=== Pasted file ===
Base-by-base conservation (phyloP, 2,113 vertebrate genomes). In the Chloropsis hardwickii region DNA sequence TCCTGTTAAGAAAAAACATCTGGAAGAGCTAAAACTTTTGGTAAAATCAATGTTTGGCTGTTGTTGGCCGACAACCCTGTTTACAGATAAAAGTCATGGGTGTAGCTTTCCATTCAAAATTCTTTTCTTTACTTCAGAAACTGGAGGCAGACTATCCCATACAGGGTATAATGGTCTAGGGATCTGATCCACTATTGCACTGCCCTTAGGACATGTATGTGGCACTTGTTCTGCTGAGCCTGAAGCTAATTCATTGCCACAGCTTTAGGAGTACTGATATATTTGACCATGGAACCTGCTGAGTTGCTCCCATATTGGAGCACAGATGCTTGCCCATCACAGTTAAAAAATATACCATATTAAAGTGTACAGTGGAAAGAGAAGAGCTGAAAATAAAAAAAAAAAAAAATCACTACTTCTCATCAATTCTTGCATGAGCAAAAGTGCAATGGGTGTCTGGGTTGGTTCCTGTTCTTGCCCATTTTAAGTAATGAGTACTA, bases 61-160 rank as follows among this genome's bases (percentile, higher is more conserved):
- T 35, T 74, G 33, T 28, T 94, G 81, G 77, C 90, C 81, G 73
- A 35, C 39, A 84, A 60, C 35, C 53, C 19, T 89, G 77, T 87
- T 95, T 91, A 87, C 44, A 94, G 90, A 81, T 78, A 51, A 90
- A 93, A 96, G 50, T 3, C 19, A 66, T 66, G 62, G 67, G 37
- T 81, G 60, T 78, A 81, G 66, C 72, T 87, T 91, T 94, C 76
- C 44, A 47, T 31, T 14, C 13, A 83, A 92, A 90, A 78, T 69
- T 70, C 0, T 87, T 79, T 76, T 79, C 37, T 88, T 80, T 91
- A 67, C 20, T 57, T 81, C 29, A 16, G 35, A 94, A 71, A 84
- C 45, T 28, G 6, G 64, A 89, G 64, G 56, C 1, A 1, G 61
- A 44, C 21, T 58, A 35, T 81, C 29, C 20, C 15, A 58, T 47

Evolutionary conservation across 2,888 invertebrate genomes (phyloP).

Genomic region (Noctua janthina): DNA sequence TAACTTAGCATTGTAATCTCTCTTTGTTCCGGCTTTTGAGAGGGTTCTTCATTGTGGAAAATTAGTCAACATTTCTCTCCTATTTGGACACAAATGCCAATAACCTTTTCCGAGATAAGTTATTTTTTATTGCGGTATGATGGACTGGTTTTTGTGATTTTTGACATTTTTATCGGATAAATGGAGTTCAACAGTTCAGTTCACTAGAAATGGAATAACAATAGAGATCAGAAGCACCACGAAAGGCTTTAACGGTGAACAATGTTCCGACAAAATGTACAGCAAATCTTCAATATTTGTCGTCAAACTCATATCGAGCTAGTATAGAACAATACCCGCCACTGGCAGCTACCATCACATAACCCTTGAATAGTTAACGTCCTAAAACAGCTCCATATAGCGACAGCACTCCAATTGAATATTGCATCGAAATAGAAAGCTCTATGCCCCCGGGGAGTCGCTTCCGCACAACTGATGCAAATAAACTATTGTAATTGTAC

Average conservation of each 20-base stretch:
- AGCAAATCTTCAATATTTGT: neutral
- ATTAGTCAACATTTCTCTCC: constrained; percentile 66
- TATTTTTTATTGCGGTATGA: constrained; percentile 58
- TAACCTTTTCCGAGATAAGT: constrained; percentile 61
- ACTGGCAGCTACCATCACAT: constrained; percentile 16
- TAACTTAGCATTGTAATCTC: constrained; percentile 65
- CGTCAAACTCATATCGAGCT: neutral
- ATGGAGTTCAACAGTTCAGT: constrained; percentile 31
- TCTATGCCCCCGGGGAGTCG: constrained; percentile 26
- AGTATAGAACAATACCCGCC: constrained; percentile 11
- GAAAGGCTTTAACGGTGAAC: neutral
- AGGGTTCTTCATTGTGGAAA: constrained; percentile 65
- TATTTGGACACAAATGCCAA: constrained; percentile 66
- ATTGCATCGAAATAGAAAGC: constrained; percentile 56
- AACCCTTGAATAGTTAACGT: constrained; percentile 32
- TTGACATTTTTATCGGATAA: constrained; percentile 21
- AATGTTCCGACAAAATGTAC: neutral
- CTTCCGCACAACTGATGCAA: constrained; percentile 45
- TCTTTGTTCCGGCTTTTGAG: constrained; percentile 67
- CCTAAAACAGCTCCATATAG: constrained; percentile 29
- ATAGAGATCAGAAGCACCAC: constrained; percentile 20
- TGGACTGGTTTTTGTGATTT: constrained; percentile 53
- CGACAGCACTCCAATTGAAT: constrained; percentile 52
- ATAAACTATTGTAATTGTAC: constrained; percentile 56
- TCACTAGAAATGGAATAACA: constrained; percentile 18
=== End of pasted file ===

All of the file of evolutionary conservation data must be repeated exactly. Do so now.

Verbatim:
Base-by-base conservation (phyloP, 2,113 vertebrate genomes). In the Chloropsis hardwickii region DNA sequence TCCTGTTAAGAAAAAACATCTGGAAGAGCTAAAACTTTTGGTAAAATCAATGTTTGGCTGTTGTTGGCCGACAACCCTGTTTACAGATAAAAGTCATGGGTGTAGCTTTCCATTCAAAATTCTTTTCTTTACTTCAGAAACTGGAGGCAGACTATCCCATACAGGGTATAATGGTCTAGGGATCTGATCCACTATTGCACTGCCCTTAGGACATGTATGTGGCACTTGTTCTGCTGAGCCTGAAGCTAATTCATTGCCACAGCTTTAGGAGTACTGATATATTTGACCATGGAACCTGCTGAGTTGCTCCCATATTGGAGCACAGATGCTTGCCCATCACAGTTAAAAAATATACCATATTAAAGTGTACAGTGGAAAGAGAAGAGCTGAAAATAAAAAAAAAAAAAAATCACTACTTCTCATCAATTCTTGCATGAGCAAAAGTGCAATGGGTGTCTGGGTTGGTTCCTGTTCTTGCCCATTTTAAGTAATGAGTACTA, bases 61-160 rank as follows among this genome's bases (percentile, higher is more conserved):
- T 35, T 74, G 33, T 28, T 94, G 81, G 77, C 90, C 81, G 73
- A 35, C 39, A 84, A 60, C 35, C 53, C 19, T 89, G 77, T 87
- T 95, T 91, A 87, C 44, A 94, G 90, A 81, T 78, A 51, A 90
- A 93, A 96, G 50, T 3, C 19, A 66, T 66, G 62, G 67, G 37
- T 81, G 60, T 78, A 81, G 66, C 72, T 87, T 91, T 94, C 76
- C 44, A 47, T 31, T 14, C 13, A 83, A 92, A 90, A 78, T 69
- T 70, C 0, T 87, T 79, T 76, T 79, C 37, T 88, T 80, T 91
- A 67, C 20, T 57, T 81, C 29, A 16, G 35, A 94, A 71, A 84
- C 45, T 28, G 6, G 64, A 89, G 64, G 56, C 1, A 1, G 61
- A 44, C 21, T 58, A 35, T 81, C 29, C 20, C 15, A 58, T 47

Evolutionary conservation across 2,888 invertebrate genomes (phyloP).

Genomic region (Noctua janthina): DNA sequence TAACTTAGCATTGTAATCTCTCTTTGTTCCGGCTTTTGAGAGGGTTCTTCATTGTGGAAAATTAGTCAACATTTCTCTCCTATTTGGACACAAATGCCAATAACCTTTTCCGAGATAAGTTATTTTTTATTGCGGTATGATGGACTGGTTTTTGTGATTTTTGACATTTTTATCGGATAAATGGAGTTCAACAGTTCAGTTCACTAGAAATGGAATAACAATAGAGATCAGAAGCACCACGAAAGGCTTTAACGGTGAACAATGTTCCGACAAAATGTACAGCAAATCTTCAATATTTGTCGTCAAACTCATATCGAGCTAGTATAGAACAATACCCGCCACTGGCAGCTACCATCACATAACCCTTGAATAGTTAACGTCCTAAAACAGCTCCATATAGCGACAGCACTCCAATTGAATATTGCATCGAAATAGAAAGCTCTATGCCCCCGGGGAGTCGCTTCCGCACAACTGATGCAAATAAACTATTGTAATTGTAC

Average conservation of each 20-base stretch:
- AGCAAATCTTCAATATTTGT: neutral
- ATTAGTCAACATTTCTCTCC: constrained; percentile 66
- TATTTTTTATTGCGGTATGA: constrained; percentile 58
- TAACCTTTTCCGAGATAAGT: constrained; percentile 61
- ACTGGCAGCTACCATCACAT: constrained; percentile 16
- TAACTTAGCATTGTAATCTC: constrained; percentile 65
- CGTCAAACTCATATCGAGCT: neutral
- ATGGAGTTCAACAGTTCAGT: constrained; percentile 31
- TCTATGCCCCCGGGGAGTCG: constrained; percentile 26
- AGTATAGAACAATACCCGCC: constrained; percentile 11
- GAAAGGCTTTAACGGTGAAC: neutral
- AGGGTTCTTCATTGTGGAAA: constrained; percentile 65
- TATTTGGACACAAATGCCAA: constrained; percentile 66
- ATTGCATCGAAATAGAAAGC: constrained; percentile 56
- AACCCTTGAATAGTTAACGT: constrained; percentile 32
- TTGACATTTTTATCGGATAA: constrained; percentile 21
- AATGTTCCGACAAAATGTAC: neutral
- CTTCCGCACAACTGATGCAA: constrained; percentile 45
- TCTTTGTTCCGGCTTTTGAG: constrained; percentile 67
- CCTAAAACAGCTCCATATAG: constrained; percentile 29
- ATAGAGATCAGAAGCACCAC: constrained; percentile 20
- TGGACTGGTTTTTGTGATTT: constrained; percentile 53
- CGACAGCACTCCAATTGAAT: constrained; percentile 52
- ATAAACTATTGTAATTGTAC: constrained; percentile 56
- TCACTAGAAATGGAATAACA: constrained; percentile 18